It was a year ago last week that American movie star Alec Baldwin took Alton by surprise by dropping into Mifta’s restaurant for a curry, but long before the building in Market Square became the haunt of the Hollywood actor (albeit for just a mealtime) it was well known to Altonians as Adlam’s Bakery.
Many residents will have memories of popping in there for lardy cake or a fresh cream doughnut before it closed in 1991.
Records show that a bakery was operating on the site in 1852 when it was run by William Doggrell. It was in 1888 that Henry Adlam bought the business and it was after him that the building was named.
Henry Adlam originally hailed from Totton, Southampton, and first set up in Alton, as a baker, in Tower Street where he baked his bread in an oven in the back garden. Like other bakers of the time, he would sell his loaves from a hand-truck that he would push around the town.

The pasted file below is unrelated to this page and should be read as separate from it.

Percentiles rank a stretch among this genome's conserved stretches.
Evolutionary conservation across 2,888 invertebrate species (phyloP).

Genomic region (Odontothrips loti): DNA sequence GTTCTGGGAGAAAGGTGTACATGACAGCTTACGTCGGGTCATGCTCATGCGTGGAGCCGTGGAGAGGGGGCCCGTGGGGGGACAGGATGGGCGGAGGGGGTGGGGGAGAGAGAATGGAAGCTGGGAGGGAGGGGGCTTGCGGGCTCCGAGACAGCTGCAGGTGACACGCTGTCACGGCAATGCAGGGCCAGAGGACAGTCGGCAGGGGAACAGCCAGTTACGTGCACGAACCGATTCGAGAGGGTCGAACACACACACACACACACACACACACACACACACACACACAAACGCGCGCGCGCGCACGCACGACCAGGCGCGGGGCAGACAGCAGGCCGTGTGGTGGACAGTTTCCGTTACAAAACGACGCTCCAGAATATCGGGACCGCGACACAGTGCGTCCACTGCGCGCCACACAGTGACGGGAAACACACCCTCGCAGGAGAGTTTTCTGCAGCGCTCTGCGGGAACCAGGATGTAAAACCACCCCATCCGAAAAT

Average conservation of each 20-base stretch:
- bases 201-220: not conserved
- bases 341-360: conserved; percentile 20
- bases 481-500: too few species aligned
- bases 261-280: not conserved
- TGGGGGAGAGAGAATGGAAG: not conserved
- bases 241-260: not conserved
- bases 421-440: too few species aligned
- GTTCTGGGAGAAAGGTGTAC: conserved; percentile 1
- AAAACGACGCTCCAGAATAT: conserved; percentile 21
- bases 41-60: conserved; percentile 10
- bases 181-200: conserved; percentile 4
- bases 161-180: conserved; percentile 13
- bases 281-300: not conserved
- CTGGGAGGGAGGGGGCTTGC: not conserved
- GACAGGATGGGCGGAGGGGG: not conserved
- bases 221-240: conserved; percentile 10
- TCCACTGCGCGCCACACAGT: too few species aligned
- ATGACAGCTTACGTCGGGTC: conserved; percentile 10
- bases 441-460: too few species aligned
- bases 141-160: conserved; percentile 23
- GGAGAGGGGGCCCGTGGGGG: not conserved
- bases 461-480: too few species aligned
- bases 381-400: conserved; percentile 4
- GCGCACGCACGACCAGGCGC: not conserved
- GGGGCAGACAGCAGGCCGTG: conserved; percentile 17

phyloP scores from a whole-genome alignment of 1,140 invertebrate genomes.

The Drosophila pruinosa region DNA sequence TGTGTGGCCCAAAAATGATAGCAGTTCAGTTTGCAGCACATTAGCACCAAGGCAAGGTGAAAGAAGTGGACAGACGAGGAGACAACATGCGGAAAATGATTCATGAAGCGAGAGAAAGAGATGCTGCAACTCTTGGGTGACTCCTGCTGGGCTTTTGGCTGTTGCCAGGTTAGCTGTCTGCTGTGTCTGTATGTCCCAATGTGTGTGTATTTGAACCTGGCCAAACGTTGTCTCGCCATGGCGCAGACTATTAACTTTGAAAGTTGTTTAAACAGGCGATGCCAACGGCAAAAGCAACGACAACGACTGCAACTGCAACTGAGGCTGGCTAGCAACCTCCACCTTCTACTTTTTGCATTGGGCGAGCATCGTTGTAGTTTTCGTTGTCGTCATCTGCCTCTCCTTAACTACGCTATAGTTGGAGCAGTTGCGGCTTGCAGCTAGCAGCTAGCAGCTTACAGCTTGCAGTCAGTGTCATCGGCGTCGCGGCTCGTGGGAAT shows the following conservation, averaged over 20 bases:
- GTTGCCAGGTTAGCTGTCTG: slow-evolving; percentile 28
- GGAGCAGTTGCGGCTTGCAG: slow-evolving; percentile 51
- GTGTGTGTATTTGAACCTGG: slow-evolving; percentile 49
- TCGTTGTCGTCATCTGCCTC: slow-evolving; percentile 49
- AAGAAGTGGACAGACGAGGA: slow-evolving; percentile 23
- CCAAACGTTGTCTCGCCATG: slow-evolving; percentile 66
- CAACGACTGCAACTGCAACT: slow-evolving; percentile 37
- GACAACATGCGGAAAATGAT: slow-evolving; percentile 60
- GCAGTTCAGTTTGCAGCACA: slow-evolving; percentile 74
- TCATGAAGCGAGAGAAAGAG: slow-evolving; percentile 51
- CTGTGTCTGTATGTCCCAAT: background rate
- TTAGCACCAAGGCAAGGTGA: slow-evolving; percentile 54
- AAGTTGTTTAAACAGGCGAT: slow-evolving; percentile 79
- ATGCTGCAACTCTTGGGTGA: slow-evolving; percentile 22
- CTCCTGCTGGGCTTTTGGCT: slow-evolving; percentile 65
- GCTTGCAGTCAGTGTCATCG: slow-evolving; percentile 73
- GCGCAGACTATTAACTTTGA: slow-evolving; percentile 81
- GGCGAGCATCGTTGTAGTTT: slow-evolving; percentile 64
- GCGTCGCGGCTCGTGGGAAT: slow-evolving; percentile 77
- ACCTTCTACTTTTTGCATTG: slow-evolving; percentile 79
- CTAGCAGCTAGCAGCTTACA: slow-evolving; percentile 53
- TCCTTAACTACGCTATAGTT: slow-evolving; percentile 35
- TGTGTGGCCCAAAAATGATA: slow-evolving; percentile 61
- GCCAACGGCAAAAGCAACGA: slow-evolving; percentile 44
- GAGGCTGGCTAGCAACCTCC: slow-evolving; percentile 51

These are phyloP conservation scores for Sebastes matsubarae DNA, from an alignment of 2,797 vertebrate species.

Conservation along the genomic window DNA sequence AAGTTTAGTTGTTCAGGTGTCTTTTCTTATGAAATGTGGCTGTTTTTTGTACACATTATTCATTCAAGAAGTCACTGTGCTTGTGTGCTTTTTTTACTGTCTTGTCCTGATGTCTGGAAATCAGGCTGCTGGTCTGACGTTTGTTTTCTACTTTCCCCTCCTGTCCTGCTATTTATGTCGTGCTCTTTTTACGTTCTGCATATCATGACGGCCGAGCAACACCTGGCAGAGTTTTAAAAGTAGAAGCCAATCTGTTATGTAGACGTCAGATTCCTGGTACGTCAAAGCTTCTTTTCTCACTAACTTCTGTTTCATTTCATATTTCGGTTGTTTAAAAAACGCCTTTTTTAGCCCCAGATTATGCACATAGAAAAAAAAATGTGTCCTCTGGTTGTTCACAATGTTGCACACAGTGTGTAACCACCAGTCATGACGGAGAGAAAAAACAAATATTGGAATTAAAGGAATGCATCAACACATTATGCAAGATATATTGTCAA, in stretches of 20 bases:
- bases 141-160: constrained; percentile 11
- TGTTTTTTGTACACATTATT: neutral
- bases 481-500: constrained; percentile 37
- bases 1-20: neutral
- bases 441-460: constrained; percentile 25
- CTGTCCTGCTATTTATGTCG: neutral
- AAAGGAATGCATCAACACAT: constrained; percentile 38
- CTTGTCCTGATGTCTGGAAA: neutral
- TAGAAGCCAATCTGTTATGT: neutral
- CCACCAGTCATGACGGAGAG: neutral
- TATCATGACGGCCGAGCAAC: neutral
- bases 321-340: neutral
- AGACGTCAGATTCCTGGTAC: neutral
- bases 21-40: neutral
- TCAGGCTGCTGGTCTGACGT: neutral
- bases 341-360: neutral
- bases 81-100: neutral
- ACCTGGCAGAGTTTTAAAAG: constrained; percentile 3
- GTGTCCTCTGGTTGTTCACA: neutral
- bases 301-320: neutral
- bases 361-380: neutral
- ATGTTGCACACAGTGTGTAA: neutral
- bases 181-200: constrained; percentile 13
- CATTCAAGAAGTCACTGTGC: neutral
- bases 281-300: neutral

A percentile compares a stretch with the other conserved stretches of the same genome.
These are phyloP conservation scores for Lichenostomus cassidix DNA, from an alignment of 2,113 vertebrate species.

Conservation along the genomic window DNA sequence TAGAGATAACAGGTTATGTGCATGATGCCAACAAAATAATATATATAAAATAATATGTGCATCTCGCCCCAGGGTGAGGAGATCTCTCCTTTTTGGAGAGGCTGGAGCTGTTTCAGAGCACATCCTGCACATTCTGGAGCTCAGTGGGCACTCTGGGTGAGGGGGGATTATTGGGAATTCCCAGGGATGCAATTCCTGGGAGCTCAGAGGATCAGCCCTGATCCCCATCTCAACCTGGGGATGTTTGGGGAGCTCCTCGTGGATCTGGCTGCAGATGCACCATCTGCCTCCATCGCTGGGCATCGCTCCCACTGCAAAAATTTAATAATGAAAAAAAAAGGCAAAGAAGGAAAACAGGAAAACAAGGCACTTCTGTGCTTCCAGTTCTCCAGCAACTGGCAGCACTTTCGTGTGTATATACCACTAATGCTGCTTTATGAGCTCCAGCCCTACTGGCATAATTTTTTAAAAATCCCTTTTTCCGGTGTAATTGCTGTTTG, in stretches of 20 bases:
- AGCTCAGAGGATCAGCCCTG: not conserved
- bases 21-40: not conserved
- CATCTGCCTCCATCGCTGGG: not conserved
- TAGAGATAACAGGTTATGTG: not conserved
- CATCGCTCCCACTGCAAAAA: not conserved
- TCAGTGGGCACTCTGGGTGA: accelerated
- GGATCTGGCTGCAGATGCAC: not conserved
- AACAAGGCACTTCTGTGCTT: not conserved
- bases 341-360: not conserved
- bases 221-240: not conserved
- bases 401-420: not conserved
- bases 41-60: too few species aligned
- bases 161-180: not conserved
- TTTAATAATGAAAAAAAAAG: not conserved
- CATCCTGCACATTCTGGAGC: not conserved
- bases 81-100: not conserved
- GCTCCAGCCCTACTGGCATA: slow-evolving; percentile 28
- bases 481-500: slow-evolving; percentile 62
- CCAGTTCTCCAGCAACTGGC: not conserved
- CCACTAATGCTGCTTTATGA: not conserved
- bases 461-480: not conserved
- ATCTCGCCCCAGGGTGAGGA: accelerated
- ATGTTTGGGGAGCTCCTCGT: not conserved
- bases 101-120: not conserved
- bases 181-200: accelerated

An example of such a truck from the early 1930s can be seen today at Milestones Museum in Basingstoke.
Later, as the business expanded to include confectionery and groceries, he could boast a small fleet of horse-drawn carts bearing his name and trademark red livery – the colour of his first hand-truck.
The business was bought by the Buck family in 1963, but the Adlam name carried on. In 1988, we carried a feature celebrating 100 years of the bakery.
After closing, the building was turned into a restaurant, becoming Blazing Saddles in the mid-1990s, then after a period of closure, it was Prezzo, part of a national chain, and is currently Mifta’s Indian restaurant.